You can use m2 to u2 adapter that's what I use for a 2.5" drive like this on my desktopI assume these require a special backplane specifically for PCIE drives, right?
Am I correct in reading that these drives only have an endurance rating of 127TBW?You can use m2 to u2 adapter that's what I use for a 2.5" drive like this on my desktop
You can also use a PCIE Adapter like Funtin to convert the 2.5" into single PCIE device, I use numerous of these too with great success. There are other PCIE adapters with multiple ports too.
I do believe you are.Am I correct in reading that these drives only have an endurance rating of 127TBW?
Yea these are clearly not for heavy write usage when you look at the endurance rating and the write speeds.I do believe you are.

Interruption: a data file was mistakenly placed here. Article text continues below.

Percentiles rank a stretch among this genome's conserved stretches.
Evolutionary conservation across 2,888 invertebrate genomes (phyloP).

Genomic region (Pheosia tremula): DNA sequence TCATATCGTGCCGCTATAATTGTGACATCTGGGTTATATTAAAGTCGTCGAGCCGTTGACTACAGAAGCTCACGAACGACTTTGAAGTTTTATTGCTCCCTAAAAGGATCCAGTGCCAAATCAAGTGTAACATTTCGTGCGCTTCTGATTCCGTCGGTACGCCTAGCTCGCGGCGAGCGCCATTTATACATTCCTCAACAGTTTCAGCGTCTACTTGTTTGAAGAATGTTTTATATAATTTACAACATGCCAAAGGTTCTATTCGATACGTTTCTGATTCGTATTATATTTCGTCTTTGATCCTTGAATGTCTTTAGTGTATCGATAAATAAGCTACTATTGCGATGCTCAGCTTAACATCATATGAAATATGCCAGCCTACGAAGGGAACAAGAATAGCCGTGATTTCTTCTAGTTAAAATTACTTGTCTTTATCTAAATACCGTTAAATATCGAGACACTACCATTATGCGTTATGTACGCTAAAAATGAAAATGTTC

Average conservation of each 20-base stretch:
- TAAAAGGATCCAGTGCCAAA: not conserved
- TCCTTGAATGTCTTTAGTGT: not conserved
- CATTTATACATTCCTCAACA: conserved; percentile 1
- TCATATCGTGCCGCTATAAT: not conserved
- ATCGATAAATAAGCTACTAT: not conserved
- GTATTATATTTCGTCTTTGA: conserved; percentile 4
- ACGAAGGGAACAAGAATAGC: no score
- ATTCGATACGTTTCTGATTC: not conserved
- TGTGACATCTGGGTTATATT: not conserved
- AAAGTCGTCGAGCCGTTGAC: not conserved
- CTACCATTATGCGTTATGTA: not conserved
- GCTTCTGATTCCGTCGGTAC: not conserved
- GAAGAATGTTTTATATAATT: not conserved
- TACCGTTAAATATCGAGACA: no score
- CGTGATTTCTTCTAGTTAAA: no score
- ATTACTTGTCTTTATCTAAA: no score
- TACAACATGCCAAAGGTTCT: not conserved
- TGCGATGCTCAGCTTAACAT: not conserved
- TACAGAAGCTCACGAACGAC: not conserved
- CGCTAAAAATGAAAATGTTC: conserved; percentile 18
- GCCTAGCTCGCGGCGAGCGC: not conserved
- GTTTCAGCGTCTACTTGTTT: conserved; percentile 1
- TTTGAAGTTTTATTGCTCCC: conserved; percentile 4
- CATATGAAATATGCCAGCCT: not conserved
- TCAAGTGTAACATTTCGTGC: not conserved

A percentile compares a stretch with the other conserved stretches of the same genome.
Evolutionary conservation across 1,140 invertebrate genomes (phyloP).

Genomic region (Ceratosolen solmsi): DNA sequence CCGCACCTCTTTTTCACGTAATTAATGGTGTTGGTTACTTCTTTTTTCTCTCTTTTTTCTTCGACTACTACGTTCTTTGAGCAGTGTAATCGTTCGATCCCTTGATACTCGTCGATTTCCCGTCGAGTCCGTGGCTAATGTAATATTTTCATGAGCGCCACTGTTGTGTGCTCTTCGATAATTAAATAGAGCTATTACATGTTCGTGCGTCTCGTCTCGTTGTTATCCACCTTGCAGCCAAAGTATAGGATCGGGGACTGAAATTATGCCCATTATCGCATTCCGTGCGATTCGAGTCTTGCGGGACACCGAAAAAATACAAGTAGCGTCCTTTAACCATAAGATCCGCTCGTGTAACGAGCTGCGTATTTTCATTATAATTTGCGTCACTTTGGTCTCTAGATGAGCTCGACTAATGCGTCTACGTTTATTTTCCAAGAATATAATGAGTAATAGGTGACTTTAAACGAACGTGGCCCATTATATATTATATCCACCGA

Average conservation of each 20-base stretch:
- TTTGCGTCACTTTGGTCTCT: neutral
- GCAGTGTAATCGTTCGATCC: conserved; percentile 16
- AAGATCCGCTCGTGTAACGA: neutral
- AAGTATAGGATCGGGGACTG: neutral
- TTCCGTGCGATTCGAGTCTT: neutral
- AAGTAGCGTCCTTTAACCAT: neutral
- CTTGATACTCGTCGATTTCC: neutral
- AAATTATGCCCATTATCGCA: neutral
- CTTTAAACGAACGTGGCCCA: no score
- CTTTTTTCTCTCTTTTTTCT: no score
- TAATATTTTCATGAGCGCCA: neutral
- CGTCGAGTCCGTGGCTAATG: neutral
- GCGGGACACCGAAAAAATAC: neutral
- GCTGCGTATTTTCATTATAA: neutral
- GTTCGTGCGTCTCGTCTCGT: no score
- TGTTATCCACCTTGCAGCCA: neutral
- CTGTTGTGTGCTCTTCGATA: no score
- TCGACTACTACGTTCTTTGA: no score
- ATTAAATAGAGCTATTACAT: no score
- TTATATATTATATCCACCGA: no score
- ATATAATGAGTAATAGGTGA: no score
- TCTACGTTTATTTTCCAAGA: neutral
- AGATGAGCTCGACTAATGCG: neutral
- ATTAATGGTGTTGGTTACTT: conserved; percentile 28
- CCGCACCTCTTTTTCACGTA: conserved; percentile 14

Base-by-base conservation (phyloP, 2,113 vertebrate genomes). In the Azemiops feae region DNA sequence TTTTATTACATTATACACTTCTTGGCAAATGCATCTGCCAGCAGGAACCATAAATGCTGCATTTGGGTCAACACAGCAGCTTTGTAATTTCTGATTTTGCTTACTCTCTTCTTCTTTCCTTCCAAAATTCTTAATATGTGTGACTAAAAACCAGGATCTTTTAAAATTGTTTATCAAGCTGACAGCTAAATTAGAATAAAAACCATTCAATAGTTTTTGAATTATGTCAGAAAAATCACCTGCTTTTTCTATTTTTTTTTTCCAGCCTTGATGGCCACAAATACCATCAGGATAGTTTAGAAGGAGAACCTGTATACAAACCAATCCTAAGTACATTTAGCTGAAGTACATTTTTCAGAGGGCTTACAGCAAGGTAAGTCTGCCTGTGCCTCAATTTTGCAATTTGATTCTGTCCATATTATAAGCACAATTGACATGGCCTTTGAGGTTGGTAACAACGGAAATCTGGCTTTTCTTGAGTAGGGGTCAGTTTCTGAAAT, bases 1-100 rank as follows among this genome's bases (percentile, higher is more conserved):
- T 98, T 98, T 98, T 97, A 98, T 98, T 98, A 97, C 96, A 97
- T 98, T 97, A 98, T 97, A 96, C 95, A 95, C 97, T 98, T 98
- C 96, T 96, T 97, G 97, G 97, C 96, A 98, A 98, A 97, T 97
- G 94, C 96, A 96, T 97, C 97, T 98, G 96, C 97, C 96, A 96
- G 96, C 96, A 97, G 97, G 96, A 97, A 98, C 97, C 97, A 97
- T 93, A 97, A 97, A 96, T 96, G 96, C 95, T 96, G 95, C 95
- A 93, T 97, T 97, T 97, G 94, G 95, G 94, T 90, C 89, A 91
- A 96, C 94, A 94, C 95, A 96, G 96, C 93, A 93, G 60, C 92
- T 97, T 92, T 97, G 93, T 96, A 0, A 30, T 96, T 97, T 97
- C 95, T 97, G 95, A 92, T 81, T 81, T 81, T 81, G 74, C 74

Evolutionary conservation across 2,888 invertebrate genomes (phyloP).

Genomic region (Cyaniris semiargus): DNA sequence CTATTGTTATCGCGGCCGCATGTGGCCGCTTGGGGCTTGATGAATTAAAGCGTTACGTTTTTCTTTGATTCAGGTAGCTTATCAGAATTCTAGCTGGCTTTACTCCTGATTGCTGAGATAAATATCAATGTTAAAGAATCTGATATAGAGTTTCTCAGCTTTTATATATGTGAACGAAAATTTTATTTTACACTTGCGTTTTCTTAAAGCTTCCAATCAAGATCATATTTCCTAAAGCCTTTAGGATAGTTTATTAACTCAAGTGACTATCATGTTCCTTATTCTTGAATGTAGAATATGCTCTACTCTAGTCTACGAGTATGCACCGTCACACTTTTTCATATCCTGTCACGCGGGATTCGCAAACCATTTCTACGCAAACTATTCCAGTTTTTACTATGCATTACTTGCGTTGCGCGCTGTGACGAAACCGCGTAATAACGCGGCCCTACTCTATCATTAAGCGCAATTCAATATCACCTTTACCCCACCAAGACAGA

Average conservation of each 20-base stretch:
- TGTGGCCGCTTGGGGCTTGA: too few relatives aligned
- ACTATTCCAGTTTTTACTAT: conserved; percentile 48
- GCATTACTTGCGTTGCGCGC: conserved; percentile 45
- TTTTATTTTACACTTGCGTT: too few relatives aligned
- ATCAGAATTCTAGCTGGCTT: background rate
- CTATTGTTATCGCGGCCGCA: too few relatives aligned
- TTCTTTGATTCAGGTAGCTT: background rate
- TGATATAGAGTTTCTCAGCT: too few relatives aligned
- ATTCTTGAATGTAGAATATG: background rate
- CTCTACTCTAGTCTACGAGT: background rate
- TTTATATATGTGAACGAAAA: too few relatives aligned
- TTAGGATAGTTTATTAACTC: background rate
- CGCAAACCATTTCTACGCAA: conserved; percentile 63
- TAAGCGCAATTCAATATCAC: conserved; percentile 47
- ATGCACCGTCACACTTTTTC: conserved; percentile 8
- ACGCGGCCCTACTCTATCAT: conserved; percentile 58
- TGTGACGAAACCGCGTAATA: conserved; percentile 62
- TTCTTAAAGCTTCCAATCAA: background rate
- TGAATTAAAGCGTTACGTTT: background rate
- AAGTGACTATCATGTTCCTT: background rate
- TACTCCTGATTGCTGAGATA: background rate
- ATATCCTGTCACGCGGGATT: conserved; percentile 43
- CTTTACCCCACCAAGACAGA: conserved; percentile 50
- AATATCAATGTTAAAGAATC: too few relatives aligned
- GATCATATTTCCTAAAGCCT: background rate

Elsewhere on Intel's site it's specified as 70GB per day.
That's pretty comical.
It would take 58 seconds of sequential writes per day to reach that figure or around 30 total hours of sequential write to reach the lifetime write specification.
I would say very definitely inappropriate for heavy write workloads, particularly random small block I/O with write amplification.
OS DRIVE for Windows Desktop. Badass for that, esp at this price.I totally get it. Just not sure what's the use case for NVMe type speeds with such low warrantied reliability.